When I was a child I liked to win. Who am I kidding? I still love to win. I am one of the most competitive people I know. It runs through my blood as water flows in a river. I am one of those people that believed it was a bad idea to give out consolation prizes to children on teams and if your child could not beat you at board games then they had to keep trying until they learned to. The keyword there is “was”. I am not completely on the everybody gets a trophy team, yet I have softened my approach some over the years. The truth is not everyone wins all the time. Failure also is an opportunity to grow. Personally and professionally, failure is a sign that you are living BIG and thinking outside the box.
The Myth that Everybody Wins
It is all about mindset. I get it! When the little league game is over, as parents, we so badly want everyone to leave happy. The question I always had is “why is it bad if my child is sad they lost?”. They did, and that is sad. The sadness will not last forever. We can still get ice cream, but does it make sense to give everyone a championship trophy?
Shielded from Failure
Who does the shielding? Sometimes it is loved ones, parents, teachers, and coaches. Other times we shield ourselves. One thing to consider is that retreating and avoiding the less pleasant parts of life delays the inevitable and robs people the opportunity to learn resilience and coping sooner rather than later. The ability to cope varies from person to person and at the point of confronting disappointment, failure, grief, and adversity, the ability to transcend and overcome these moments is birthed. It was not until I realized that I was not equipped to handle failure until late adulthood that I knew I must not shield my children from this fate as well.
Do You Worry About Failing
“I DO”. I am a work in process. I know I am getting better because when I think about the way I used to view failure and the way I see it now, my perspective has changed. When I ask myself the following questions, I answer yes much less often:
- Do I worry about what other people think most of the time?
- Do I make many of my decisions based on how others will feel?
- Am I worried about looking like I am not smart or I am incompetent?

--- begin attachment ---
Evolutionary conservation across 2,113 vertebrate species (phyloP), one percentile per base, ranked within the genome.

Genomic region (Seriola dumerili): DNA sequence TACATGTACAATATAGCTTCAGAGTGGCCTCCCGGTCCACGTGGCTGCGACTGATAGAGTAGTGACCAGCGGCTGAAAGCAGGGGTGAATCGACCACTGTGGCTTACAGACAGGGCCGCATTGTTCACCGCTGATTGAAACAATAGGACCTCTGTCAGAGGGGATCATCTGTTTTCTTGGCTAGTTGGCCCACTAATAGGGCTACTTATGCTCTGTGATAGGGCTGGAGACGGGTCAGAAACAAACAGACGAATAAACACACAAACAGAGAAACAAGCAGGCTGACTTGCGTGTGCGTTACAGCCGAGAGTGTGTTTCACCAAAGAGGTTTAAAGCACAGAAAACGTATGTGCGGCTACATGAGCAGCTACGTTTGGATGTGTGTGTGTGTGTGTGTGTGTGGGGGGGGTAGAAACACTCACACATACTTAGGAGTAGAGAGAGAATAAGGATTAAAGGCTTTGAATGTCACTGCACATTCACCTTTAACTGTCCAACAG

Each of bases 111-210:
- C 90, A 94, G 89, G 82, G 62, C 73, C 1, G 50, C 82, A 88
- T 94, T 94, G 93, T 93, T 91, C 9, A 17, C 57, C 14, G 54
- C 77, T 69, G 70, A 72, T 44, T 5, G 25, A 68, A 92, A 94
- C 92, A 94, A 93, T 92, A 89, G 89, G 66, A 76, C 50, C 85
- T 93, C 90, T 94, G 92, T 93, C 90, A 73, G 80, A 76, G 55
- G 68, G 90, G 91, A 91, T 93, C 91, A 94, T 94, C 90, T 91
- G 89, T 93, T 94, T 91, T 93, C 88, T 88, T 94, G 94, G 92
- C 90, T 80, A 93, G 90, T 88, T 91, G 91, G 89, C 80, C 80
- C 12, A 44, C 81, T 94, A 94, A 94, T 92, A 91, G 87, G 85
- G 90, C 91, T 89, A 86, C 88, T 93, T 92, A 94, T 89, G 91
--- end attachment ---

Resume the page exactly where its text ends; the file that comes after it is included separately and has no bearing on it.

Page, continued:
- Do I tell people to expect the worse in case I don’t succeed?
- When things do not go the way I wanted do I blame myself or have a hard time getting over it?
- Do you get physical symptoms related to the task that you are fearful about failing (I.e. headaches, stomach aches, insomnia)?
This list is not all-inclusive, but it does give a place to start. If you answered yes to just one question, then there is a possibility that deep down, fear may be motivating some of your decisions.
There are some things you can do. Hallelujah!
Susan Peppercorn in Harvard Business Review writes about 4 strategies that are worth giving a try.
- Redefine failure. An example of this is when I started my podcast my first goal was to launch it and have a series of shows ready to go on the first day. A more realistic goal was to release a trailer until I was better prepared for the release.
- Set approach goals (not avoidance goals). These are goals focused on what you want to happen instead of what you don’t want to happen. Focus on the positive. I have interviewed for jobs I did not get and then went back to work at refining my skills and later landing the job or an even better one.
- Create a “fear list.” Think of this as looking at a situation realistically. Sometimes we make-up stories about what could go wrong. Taking the perspective of reality can reshape this and can also give you an idea of what could go right.
- Focus on learning. In every situation, there is always something to learn. This is not the everyone wins mindset. This is a growth mindset.
Failure is not an endpoint, it is an opportunity. Reframe it and embrace the journey.